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Maryland adapts slowly to EKU's unique style of play

Eastern Kentucky opened up the game Saturday in a 3-2 zone defense. Then the Colonels switched to a 1-3-1 zone defense. Then they went back to the 3-2. Then they tried to go man-to-man for a little bit. Then back to the 3-2. Then to the 1-3-1. And then, you guessed it, back to the 3-2.

It wasn’t a matter of indecisiveness. It was Eastern Kentucky’s defensive game plan. And for considerable stretches of both halves, it was fairly effective.

“We knew coming in what they were going to do, but they switched from a 1-3-1 to a 3-2 and a little bit of man there at the end when they had to,” Maryland senior guard Eric Hayes said after the Terrapins' 83-72 win. “But it’s just one of those things where certain plays work against certain defenses, so you just have to know which defense they're in so we can know which plays to run.”

The primary issue for the Terrapins was that it took them a while to discern that information and execute accordingly. After jumping out to a 16-point lead with just more than 11 minutes remaining in the first half, Maryland went the next 7 1/2 minutes with out making a shot from the field.

By the end of the game, Maryland had shot 46.8 percent, so clearly the Terrapins’ ability to adjust and attack Eastern Kentucky’s varying defensive alignments improved as the game progressed.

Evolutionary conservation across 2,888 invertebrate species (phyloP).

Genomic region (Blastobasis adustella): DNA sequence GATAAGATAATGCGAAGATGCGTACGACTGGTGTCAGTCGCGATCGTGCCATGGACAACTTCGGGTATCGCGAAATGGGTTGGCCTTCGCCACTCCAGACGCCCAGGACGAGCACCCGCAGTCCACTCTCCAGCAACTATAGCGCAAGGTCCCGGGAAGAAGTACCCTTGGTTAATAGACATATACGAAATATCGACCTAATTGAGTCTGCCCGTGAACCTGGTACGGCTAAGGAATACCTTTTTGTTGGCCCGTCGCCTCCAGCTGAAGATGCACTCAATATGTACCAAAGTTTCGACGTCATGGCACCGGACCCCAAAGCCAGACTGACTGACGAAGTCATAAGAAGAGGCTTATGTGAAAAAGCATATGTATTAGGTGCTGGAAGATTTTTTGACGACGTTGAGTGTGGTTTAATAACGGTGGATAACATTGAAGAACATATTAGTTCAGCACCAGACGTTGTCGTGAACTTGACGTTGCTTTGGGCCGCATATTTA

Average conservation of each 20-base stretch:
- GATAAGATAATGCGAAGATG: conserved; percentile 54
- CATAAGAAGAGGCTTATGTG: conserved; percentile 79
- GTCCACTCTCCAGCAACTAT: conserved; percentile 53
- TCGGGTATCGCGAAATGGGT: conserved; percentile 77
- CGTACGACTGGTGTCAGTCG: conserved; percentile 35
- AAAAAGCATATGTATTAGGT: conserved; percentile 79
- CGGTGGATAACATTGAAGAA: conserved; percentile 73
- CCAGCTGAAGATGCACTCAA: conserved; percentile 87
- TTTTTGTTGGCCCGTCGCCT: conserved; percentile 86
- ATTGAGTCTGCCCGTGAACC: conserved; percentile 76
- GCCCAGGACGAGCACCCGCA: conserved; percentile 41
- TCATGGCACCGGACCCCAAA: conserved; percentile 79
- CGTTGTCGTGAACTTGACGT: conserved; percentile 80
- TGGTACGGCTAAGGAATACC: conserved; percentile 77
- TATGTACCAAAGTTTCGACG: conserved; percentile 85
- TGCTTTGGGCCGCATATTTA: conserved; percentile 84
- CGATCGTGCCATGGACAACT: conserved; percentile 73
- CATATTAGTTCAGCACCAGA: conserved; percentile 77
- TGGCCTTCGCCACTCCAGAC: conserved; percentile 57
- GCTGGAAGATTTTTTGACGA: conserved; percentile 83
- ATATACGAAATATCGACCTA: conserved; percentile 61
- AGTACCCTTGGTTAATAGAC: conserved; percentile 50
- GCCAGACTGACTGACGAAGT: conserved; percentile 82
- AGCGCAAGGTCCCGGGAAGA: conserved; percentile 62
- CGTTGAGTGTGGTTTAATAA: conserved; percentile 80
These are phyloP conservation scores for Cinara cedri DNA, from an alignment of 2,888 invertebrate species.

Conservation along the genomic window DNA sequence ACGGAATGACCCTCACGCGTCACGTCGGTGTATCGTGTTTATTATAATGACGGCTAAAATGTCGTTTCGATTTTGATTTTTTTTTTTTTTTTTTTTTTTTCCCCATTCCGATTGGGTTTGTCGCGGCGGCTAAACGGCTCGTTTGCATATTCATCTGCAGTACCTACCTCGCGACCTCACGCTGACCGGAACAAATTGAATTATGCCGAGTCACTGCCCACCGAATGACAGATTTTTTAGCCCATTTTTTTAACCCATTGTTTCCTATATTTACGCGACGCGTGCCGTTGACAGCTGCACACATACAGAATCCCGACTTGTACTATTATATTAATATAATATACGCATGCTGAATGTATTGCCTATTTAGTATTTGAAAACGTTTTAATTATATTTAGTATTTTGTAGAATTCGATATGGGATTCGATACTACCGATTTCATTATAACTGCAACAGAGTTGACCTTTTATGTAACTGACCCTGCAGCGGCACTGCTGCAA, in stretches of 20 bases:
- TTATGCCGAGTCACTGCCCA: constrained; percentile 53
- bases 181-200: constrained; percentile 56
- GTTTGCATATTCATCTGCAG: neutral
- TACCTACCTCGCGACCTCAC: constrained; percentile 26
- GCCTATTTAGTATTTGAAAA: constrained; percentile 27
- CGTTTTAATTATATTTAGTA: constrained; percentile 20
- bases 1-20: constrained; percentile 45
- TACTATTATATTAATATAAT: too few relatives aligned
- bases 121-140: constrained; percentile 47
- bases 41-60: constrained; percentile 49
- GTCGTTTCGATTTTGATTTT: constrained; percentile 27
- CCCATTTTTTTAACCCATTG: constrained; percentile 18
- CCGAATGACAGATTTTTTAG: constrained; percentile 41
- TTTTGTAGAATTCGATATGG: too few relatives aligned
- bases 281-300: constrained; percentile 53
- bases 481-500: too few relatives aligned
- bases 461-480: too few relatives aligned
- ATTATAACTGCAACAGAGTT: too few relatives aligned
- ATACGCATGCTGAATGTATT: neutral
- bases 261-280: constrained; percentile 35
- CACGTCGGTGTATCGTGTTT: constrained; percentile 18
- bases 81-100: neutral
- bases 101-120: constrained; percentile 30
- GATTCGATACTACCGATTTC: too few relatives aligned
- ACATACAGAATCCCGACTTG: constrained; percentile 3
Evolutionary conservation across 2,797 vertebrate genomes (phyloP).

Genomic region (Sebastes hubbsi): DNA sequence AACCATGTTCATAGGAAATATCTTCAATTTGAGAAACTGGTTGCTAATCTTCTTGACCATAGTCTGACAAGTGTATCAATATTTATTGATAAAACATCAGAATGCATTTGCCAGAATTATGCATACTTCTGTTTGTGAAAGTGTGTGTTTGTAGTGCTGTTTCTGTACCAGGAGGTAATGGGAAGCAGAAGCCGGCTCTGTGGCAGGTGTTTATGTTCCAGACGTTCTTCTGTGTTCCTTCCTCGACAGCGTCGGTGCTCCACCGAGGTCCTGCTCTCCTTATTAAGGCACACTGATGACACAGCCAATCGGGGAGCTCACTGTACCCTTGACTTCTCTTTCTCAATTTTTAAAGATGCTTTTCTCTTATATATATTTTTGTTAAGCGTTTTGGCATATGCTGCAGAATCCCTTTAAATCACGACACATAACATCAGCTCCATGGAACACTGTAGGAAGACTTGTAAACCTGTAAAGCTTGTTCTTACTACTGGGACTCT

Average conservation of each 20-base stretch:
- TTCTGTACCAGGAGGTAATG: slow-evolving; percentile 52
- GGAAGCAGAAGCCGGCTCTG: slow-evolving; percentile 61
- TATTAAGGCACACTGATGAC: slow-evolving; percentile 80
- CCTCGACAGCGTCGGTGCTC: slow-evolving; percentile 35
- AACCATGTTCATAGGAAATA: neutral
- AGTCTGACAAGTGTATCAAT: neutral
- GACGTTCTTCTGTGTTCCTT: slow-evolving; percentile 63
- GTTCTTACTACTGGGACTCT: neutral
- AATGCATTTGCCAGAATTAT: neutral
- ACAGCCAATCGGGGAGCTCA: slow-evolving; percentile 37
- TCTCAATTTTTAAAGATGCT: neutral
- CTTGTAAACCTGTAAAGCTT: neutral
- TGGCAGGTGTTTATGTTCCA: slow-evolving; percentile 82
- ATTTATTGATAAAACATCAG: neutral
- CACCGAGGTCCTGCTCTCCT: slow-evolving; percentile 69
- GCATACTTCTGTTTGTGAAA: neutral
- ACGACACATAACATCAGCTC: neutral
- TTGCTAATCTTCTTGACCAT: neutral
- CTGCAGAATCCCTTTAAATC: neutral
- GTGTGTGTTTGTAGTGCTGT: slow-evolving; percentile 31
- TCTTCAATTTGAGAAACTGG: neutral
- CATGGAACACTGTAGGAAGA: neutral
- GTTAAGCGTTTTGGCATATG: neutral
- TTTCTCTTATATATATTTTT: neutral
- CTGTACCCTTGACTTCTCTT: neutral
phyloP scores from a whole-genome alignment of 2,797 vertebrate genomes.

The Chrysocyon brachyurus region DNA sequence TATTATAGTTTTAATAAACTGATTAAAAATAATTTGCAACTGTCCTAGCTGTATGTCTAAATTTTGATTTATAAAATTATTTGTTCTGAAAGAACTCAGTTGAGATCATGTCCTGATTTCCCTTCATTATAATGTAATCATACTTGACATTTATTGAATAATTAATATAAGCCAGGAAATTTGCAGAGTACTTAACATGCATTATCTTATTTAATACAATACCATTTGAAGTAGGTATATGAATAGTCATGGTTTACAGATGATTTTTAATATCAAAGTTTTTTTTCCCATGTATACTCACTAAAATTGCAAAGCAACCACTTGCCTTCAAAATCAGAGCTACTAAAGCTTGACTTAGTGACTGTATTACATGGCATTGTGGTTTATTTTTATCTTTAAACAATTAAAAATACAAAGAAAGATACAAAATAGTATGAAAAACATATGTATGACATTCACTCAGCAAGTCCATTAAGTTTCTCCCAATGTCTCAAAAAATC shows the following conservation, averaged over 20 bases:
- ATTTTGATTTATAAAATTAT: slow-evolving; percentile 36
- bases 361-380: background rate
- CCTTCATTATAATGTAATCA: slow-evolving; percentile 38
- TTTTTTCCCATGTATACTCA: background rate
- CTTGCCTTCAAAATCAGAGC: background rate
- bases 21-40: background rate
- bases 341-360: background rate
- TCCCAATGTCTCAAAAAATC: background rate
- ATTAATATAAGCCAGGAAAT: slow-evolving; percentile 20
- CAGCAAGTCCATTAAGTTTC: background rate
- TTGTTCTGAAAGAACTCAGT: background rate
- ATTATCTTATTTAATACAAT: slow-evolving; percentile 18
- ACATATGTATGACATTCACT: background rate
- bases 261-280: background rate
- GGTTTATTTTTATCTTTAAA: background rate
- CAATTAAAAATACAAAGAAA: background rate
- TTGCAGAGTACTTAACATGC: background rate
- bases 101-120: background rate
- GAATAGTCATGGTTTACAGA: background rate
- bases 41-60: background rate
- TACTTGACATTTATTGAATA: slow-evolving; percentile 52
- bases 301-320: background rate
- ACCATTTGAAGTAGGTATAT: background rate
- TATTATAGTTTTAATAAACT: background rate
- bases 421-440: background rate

“We got 83 points, so, you know, any time teams change defenses you have to be tough with the basketball to make sure that everybody's on the same page,” Coach Gary Williams said. “You take that away if you play defense and they can't score. The problem was there for a while in the second half they were scoring every time, which gave them a chance to get back and set up whatever defense they wanted to.

“If you're rebounding and holding them to one shot and they can't score, sometimes they get into a little bit of trouble with that because they're not sure what defense they're in. They did a good job with it. I thought we attacked it pretty well over the course of the game.”

Indeed, Maryland’s response to Eastern Kentucky’s defensive strategy, especially in the second half, was to attempt to speed up the tempo when the Terrapins were on offense so as not to allow the Colonels time to get set in any defensive position.

As for Maryland’s defensive effort, several players described it as an area in need of considerable improvement. Eastern Kentucky shot 46.6 percent from the field and 47.8 percent (11 for 23) from three-point range Saturday. The Colonels’ two biggest players, Josh Taylor and Justin Stommes, shot a combined 8 for 14 and tallied a combined 28 points.

“Their offense is a different style. It was like last year when we played Michigan and they run that spread offense where both the big guys can step out and shoot,” Hayes said. “Both the big guys on [EKU] could put the ball on the floor and get to the basket, as well. It was a difficult matchup for us. It's just one of those things that you don't see every day."

It wasn't until the final eight minutes of the game that Maryland was able to pull away from Eastern Kentucky for good.

By Steve Yanda  |  December 14, 2009; 10:15 AM ET
Categories:  Men's basketball  
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